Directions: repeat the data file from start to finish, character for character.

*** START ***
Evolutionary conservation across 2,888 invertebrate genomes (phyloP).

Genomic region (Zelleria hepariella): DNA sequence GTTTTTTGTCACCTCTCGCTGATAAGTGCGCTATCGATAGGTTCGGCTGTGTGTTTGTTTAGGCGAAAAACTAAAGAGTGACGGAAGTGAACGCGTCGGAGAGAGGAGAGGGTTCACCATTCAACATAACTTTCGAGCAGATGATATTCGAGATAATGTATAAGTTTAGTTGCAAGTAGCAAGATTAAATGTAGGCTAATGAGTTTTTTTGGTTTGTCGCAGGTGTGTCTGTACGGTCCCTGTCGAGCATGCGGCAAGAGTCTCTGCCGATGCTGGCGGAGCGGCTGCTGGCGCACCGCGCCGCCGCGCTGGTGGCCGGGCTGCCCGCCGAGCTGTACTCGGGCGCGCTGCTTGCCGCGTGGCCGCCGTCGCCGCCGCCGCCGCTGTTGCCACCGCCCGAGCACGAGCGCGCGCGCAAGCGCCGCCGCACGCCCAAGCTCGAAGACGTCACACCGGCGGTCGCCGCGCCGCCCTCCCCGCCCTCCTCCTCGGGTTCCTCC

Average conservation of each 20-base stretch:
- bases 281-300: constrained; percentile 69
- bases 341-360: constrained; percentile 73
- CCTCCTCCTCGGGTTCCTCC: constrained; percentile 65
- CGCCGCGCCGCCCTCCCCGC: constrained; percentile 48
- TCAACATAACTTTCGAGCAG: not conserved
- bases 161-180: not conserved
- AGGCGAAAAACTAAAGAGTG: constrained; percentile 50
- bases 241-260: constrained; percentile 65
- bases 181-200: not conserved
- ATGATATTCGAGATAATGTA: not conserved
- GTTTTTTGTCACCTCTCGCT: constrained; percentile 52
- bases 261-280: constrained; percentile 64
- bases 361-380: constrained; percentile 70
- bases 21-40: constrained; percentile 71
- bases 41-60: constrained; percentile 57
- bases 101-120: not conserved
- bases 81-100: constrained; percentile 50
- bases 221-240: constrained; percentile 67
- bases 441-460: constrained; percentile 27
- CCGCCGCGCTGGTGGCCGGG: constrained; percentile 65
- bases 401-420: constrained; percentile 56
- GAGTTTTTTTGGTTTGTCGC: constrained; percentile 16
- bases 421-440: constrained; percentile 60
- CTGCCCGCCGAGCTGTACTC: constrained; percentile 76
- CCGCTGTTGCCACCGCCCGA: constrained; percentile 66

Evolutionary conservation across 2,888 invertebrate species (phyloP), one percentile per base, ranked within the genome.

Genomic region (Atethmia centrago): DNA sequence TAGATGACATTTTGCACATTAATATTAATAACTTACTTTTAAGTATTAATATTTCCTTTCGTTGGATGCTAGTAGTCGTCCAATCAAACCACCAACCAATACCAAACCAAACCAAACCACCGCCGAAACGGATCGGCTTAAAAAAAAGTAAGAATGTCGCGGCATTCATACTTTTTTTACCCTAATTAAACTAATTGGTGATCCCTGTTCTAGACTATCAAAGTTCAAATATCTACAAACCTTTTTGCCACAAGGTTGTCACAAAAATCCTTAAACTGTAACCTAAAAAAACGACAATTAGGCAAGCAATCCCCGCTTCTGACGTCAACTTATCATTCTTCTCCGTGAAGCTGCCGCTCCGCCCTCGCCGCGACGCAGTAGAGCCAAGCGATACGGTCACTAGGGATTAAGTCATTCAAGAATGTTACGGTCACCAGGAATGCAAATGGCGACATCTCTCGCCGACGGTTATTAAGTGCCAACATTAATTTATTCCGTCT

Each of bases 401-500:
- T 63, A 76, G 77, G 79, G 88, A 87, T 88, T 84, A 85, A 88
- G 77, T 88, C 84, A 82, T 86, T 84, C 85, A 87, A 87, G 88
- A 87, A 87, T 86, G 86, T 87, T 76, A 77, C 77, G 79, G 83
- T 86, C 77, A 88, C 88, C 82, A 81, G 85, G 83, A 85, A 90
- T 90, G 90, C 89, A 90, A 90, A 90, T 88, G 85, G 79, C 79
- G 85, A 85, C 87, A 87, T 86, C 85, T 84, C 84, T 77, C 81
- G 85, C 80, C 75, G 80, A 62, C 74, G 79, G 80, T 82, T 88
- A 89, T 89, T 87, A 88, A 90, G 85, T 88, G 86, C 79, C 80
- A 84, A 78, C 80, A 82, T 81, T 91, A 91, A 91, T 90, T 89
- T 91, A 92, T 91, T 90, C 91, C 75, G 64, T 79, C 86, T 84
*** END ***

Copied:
Evolutionary conservation across 2,888 invertebrate genomes (phyloP).

Genomic region (Zelleria hepariella): DNA sequence GTTTTTTGTCACCTCTCGCTGATAAGTGCGCTATCGATAGGTTCGGCTGTGTGTTTGTTTAGGCGAAAAACTAAAGAGTGACGGAAGTGAACGCGTCGGAGAGAGGAGAGGGTTCACCATTCAACATAACTTTCGAGCAGATGATATTCGAGATAATGTATAAGTTTAGTTGCAAGTAGCAAGATTAAATGTAGGCTAATGAGTTTTTTTGGTTTGTCGCAGGTGTGTCTGTACGGTCCCTGTCGAGCATGCGGCAAGAGTCTCTGCCGATGCTGGCGGAGCGGCTGCTGGCGCACCGCGCCGCCGCGCTGGTGGCCGGGCTGCCCGCCGAGCTGTACTCGGGCGCGCTGCTTGCCGCGTGGCCGCCGTCGCCGCCGCCGCCGCTGTTGCCACCGCCCGAGCACGAGCGCGCGCGCAAGCGCCGCCGCACGCCCAAGCTCGAAGACGTCACACCGGCGGTCGCCGCGCCGCCCTCCCCGCCCTCCTCCTCGGGTTCCTCC

Average conservation of each 20-base stretch:
- bases 281-300: constrained; percentile 69
- bases 341-360: constrained; percentile 73
- CCTCCTCCTCGGGTTCCTCC: constrained; percentile 65
- CGCCGCGCCGCCCTCCCCGC: constrained; percentile 48
- TCAACATAACTTTCGAGCAG: not conserved
- bases 161-180: not conserved
- AGGCGAAAAACTAAAGAGTG: constrained; percentile 50
- bases 241-260: constrained; percentile 65
- bases 181-200: not conserved
- ATGATATTCGAGATAATGTA: not conserved
- GTTTTTTGTCACCTCTCGCT: constrained; percentile 52
- bases 261-280: constrained; percentile 64
- bases 361-380: constrained; percentile 70
- bases 21-40: constrained; percentile 71
- bases 41-60: constrained; percentile 57
- bases 101-120: not conserved
- bases 81-100: constrained; percentile 50
- bases 221-240: constrained; percentile 67
- bases 441-460: constrained; percentile 27
- CCGCCGCGCTGGTGGCCGGG: constrained; percentile 65
- bases 401-420: constrained; percentile 56
- GAGTTTTTTTGGTTTGTCGC: constrained; percentile 16
- bases 421-440: constrained; percentile 60
- CTGCCCGCCGAGCTGTACTC: constrained; percentile 76
- CCGCTGTTGCCACCGCCCGA: constrained; percentile 66

Evolutionary conservation across 2,888 invertebrate species (phyloP), one percentile per base, ranked within the genome.

Genomic region (Atethmia centrago): DNA sequence TAGATGACATTTTGCACATTAATATTAATAACTTACTTTTAAGTATTAATATTTCCTTTCGTTGGATGCTAGTAGTCGTCCAATCAAACCACCAACCAATACCAAACCAAACCAAACCACCGCCGAAACGGATCGGCTTAAAAAAAAGTAAGAATGTCGCGGCATTCATACTTTTTTTACCCTAATTAAACTAATTGGTGATCCCTGTTCTAGACTATCAAAGTTCAAATATCTACAAACCTTTTTGCCACAAGGTTGTCACAAAAATCCTTAAACTGTAACCTAAAAAAACGACAATTAGGCAAGCAATCCCCGCTTCTGACGTCAACTTATCATTCTTCTCCGTGAAGCTGCCGCTCCGCCCTCGCCGCGACGCAGTAGAGCCAAGCGATACGGTCACTAGGGATTAAGTCATTCAAGAATGTTACGGTCACCAGGAATGCAAATGGCGACATCTCTCGCCGACGGTTATTAAGTGCCAACATTAATTTATTCCGTCT

Each of bases 401-500:
- T 63, A 76, G 77, G 79, G 88, A 87, T 88, T 84, A 85, A 88
- G 77, T 88, C 84, A 82, T 86, T 84, C 85, A 87, A 87, G 88
- A 87, A 87, T 86, G 86, T 87, T 76, A 77, C 77, G 79, G 83
- T 86, C 77, A 88, C 88, C 82, A 81, G 85, G 83, A 85, A 90
- T 90, G 90, C 89, A 90, A 90, A 90, T 88, G 85, G 79, C 79
- G 85, A 85, C 87, A 87, T 86, C 85, T 84, C 84, T 77, C 81
- G 85, C 80, C 75, G 80, A 62, C 74, G 79, G 80, T 82, T 88
- A 89, T 89, T 87, A 88, A 90, G 85, T 88, G 86, C 79, C 80
- A 84, A 78, C 80, A 82, T 81, T 91, A 91, A 91, T 90, T 89
- T 91, A 92, T 91, T 90, C 91, C 75, G 64, T 79, C 86, T 84